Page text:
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Western Animation / Little Rural Riding Hood

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Little Rural Riding Hood is a 1949 animated short film (six minutes) directed by Tex Avery, one of the Tex Avery MGM Cartoons.

It is a follow-up to his 1943 cartoon short "Red Hot Riding Hood" (and reuses some bits from "Swing Shift Cinderella"). That one featured Red Riding Hood as a nightclub singer in the big city; this one makes Red Riding Hood a hillbilly living in the country. At the start of the cartoon "Country Red" is delivering a jug of moonshine to her grandmother. She is intercepted by "Country Wolf", but he doesn't want to eat her, he just wants to kiss her. And as the image shows, she’s just fine with that!

After a chase they are about to kiss when Country Wolf gets a telegram from his city cousin—the same wolf from "Red Hot Riding Hood". City Wolf invites his cousin Country Wolf to come to the city and see his Red. More comedy ensues when Country Wolf comes to the city and falls in lust with City Red.

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Tropes:

  • Anticipatory Lipstick: Played with in that the wolf is seemingly the Abhorrent Admirer in the beginning of the short, and attempts to kiss the rural Red Riding Hood, but she apparently reciprocates, as shown when she immediately puts on lipstick as soon as he catches her. Unfortunately, the Wolf gets a letter from his cousin with a picture of City Red, who he becomes more interested in. Rural Red waits for her kiss, only for the wolf to replace himself with a cow.
  • City Mouse: The suave, fancy City Wolf, who eventually is embarrassed by his bumpkin cousin.
  • Country Cousin: City Wolf invites his hillbilly cousin to the city.
  • Country Mouse: Country Wolf, who gets carried away in the big city.
  • Does Not Like Shoes: Country Red, in the typical hillbilly stereotype, is barefoot.
  • Door Judo: Country Red does this to the wolf, who runs through the open door, outside, and...
    Country Wolf: (to the audience) A-hyuck... kissed a cow.
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  • Grass Is Greener: Not as a song per se, but the hick wolf is happy to chase hick Red until he sees what he's missing in the city. And City Wolf, who seems coolly indifferent to City Red, flips for Rural Red!
  • Handy Feet: Country Red has really big feet and uses them to open and close the front door (and to point down the road to Grandma's house).
  • Here We Go Again!: The ending: in response to the Country Wolf flipping for the city version of Red, City Wolf has no choice but to take him home to the country. Once there, however, City Wolf immediately flips for Country Red, leaving Country Wolf no choice but to take him home to the city.
  • Hypocritical Humor: In "Little Rural Riding Hood", when the country wolf is unable to control himself at the sight of Red and tries to rush the stage to join her, his cousin, the city wolf, has no choice but to return him home to the country — only to become equally crazily attracted to the country version of Red, thus prompting the country wolf to take him home to the city!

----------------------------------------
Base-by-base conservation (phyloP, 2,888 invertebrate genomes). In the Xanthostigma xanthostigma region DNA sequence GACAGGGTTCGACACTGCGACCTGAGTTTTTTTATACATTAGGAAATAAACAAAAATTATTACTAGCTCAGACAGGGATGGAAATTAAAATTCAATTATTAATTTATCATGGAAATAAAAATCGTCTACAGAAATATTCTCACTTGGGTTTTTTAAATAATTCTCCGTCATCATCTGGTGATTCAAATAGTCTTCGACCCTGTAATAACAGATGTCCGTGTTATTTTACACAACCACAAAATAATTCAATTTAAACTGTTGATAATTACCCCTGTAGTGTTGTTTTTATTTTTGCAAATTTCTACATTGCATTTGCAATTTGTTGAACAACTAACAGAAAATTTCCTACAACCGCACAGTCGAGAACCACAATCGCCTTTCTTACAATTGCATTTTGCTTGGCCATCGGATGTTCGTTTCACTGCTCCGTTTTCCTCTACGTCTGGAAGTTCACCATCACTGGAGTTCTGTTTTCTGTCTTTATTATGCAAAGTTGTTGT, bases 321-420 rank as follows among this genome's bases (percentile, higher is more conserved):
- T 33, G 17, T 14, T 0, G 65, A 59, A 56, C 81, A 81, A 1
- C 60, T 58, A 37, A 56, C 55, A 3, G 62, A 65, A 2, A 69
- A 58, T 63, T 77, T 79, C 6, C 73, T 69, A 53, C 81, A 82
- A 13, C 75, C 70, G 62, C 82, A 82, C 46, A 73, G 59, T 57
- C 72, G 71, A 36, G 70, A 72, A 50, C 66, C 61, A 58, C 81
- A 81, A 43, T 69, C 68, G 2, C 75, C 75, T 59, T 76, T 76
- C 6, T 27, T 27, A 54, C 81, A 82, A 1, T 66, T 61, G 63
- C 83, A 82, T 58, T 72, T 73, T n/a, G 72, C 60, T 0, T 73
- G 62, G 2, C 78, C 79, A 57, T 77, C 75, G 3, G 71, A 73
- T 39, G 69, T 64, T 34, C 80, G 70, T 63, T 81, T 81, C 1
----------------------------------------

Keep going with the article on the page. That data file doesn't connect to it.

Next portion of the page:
• In One Ear, Out the Other: As Country Wolf whistles at Red with both hands, Wolfie pushes his hands into his mouth and out both ears.
  • Mirror Character: Through most of "Little Rural Riding Hood", Country Wolf's urbane cousin laments Country Wolf's lack of self-control around Red. He drives Country Wolf back to the country, sees the country girl that was Wolfie's crush before Red...and loses it exactly like Country Wolf did over Red. Then Country Wolf laments his cousin's lack of self-control and sends him back to the city.
  • Red Riding Hood Replica: This short takes a The City vs. the Country approach to the Red Riding Hood story, with a "Country Red" whose quest to give her grandma some moonshine is intercepted by a romantic tryst with Country Wolf. Country Wolf soon departs to the city when his cousin invites him to see the sexy nightclub dancer Red from Red Hot Riding Hood.
  • Scooby-Dooby Doors: An interesting variation: the chase sequence happens in a seemingly normal room (with only two or three doors), but then additional doors would be quickly created as needed— the trick was to open a door violently, and a new opening was instantaneously created where it had hit the wall; this worked completely regardless of the door's hinges, so that when there was no room left on walls, doors were created on the floor and ceiling as well, accompanied by the song "In and Out the Window".
  • Simpleton Voice: Country Wolf, as voiced by legendary gag man and voice actor Pinto Colvig, using the exact same voice he used for Goofy.
  • Stock Footage: City Red's dance is reused shot-for-shot from Swing Shift Cinderella.
  • Suspender Snag:
    • The poster depicts City Wolf's hand holding Country Wolf by his suspenders to keep him from getting close to City Red.
    • Subverted in the short itself. When Country Wolf tries to run towards City Red, City Wolf grabs him by his suspenders, but instead of simply holding onto them to restrain him, he places a mallet in them and lets go, letting it whack Country Wolf in the back of the head when they snap back. Country Wolf does the same thing to City Wolf when he starts running towards Country Red.
  • What Happened to the Mouse?: At the start, Country Red is delivering a jug of moonshine to her grandma, but we never see any sign of her.

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